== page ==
AYABONGA CAWE: Rationale behind the IMF loan has been glossed over
SA will get itself accustomed to the medicine before the doctor needs to administer it
The reasons the IMF approved SA’s request for a R70bn loan deserve more attention than the seemingly favourable terms on which it is being offered. The letter of intent foresees that there’ll be a rapid rise in demand for foreign exchange due to shifts in portfolio flows (and maybe a rise in import requirements). But is such a situation likely?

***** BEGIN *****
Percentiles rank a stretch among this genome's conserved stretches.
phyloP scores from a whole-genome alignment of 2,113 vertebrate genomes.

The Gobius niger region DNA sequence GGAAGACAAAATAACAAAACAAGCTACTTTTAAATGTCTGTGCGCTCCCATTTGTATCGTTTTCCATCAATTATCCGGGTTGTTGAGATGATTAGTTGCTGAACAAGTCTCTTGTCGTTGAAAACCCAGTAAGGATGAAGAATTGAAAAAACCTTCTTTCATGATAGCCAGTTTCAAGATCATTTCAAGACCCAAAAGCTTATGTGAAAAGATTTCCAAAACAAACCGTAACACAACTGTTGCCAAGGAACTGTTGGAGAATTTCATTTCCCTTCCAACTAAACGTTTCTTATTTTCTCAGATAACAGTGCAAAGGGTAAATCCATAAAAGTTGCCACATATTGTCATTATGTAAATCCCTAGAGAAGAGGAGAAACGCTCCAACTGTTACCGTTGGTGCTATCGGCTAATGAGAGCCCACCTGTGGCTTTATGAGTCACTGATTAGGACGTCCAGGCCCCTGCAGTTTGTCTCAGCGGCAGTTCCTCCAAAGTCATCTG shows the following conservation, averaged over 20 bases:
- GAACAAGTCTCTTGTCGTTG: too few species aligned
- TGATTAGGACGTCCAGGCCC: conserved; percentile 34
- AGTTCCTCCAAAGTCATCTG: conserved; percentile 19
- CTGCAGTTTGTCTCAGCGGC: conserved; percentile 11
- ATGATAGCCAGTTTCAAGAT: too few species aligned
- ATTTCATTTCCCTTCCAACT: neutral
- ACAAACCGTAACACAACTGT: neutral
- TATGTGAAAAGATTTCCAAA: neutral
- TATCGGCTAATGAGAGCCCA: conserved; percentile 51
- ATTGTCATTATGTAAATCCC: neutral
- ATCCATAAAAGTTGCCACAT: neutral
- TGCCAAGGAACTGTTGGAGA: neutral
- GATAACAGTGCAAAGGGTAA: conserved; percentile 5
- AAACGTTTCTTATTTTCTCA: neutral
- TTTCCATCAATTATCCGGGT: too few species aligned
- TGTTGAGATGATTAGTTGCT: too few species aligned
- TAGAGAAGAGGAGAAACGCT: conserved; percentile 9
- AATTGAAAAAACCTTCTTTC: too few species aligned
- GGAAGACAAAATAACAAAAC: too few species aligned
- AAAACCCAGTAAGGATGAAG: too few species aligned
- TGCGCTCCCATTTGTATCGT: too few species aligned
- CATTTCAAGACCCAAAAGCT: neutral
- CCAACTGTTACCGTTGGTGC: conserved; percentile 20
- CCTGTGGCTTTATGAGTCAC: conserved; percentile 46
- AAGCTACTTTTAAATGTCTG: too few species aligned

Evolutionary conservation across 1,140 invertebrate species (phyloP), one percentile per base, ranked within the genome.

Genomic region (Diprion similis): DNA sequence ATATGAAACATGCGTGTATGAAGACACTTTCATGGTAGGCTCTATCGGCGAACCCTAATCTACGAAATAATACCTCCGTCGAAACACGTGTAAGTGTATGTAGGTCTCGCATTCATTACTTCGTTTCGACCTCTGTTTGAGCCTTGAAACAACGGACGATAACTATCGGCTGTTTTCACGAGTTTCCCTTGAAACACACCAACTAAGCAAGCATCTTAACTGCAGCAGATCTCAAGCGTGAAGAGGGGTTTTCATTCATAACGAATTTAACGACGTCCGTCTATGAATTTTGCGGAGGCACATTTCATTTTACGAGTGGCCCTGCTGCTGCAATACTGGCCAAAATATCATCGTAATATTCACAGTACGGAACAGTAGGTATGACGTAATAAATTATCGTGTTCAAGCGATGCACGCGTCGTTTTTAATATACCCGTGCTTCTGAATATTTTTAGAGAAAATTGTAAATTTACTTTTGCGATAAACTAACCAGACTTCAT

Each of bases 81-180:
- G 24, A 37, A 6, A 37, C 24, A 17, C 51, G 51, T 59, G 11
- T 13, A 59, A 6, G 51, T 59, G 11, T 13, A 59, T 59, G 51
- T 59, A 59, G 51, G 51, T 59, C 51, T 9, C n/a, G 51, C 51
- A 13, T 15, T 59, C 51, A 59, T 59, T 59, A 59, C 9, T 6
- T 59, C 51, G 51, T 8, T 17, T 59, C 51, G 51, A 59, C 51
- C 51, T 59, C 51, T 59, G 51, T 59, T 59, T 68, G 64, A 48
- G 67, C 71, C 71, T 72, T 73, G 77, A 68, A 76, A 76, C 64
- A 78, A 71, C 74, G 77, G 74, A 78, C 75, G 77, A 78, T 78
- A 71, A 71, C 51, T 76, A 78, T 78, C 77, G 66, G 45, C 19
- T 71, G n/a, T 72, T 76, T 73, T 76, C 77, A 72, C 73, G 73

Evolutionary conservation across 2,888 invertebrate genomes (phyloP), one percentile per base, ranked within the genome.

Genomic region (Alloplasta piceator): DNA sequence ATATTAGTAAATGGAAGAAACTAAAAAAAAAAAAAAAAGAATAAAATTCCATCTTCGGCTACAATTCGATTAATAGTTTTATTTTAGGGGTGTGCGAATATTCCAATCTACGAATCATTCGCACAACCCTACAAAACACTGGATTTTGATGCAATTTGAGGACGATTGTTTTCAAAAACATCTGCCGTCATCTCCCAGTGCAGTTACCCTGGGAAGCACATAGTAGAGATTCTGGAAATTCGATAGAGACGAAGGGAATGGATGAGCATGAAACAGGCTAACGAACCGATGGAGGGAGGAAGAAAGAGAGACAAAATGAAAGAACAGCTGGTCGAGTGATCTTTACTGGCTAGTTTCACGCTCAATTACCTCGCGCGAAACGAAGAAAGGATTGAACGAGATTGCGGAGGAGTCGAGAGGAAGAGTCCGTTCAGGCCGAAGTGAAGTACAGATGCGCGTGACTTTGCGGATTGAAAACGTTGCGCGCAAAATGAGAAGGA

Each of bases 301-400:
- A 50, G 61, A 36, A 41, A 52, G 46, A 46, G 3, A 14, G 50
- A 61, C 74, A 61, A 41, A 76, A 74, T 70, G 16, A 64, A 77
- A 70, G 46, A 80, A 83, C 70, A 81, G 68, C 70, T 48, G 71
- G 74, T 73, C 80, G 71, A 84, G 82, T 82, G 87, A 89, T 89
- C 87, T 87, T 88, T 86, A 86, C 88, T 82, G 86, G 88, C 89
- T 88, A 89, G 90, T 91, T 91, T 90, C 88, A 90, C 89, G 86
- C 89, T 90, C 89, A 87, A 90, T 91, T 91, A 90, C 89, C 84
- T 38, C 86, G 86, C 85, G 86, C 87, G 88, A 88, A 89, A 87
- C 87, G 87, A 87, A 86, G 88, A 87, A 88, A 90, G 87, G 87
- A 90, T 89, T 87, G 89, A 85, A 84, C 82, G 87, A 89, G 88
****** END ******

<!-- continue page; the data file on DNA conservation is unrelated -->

The June release of selected data by the Reserve Bank indicated that SA had gross dollar reserves of $52.8bn, about seven months’ import cover. This is important, as our economy relies on imports of fuel, machinery, pharmaceuticals and other goods to function. Yet as data released by the SA Revenue Service (Sars) last week showed, imports slowed 18.9% in May.